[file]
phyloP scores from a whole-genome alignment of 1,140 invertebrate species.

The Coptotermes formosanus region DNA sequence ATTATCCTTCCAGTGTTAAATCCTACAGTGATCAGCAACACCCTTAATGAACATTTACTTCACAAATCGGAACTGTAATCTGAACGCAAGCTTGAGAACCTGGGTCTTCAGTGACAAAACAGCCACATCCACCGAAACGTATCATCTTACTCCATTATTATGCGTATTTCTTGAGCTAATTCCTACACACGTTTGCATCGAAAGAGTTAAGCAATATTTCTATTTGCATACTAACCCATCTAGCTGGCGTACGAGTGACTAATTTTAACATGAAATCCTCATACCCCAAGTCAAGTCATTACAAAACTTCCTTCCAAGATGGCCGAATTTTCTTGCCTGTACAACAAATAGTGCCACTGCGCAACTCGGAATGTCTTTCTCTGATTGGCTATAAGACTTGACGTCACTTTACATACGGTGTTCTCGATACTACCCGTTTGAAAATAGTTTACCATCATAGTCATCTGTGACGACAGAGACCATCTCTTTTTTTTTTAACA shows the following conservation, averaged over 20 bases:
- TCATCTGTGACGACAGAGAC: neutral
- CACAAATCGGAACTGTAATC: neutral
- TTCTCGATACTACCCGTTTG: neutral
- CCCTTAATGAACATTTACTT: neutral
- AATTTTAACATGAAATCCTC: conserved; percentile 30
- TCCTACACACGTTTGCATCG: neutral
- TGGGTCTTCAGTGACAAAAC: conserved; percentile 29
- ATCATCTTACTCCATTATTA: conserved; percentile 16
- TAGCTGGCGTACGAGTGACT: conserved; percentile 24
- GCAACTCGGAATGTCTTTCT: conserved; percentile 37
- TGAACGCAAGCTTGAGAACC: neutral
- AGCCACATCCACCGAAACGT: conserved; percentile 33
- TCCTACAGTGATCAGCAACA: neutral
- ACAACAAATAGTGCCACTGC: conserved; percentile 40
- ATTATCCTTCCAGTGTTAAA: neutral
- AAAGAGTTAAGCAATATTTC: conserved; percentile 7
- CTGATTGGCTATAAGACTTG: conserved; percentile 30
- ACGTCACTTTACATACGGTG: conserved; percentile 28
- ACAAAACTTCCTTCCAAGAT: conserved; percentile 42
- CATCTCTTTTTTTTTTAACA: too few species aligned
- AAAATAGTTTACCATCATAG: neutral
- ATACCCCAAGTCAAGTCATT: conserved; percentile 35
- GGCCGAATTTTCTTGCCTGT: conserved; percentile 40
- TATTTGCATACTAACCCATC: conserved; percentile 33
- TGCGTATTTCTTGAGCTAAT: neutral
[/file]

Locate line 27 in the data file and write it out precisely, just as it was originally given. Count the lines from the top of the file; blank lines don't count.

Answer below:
- TGCGTATTTCTTGAGCTAAT: neutral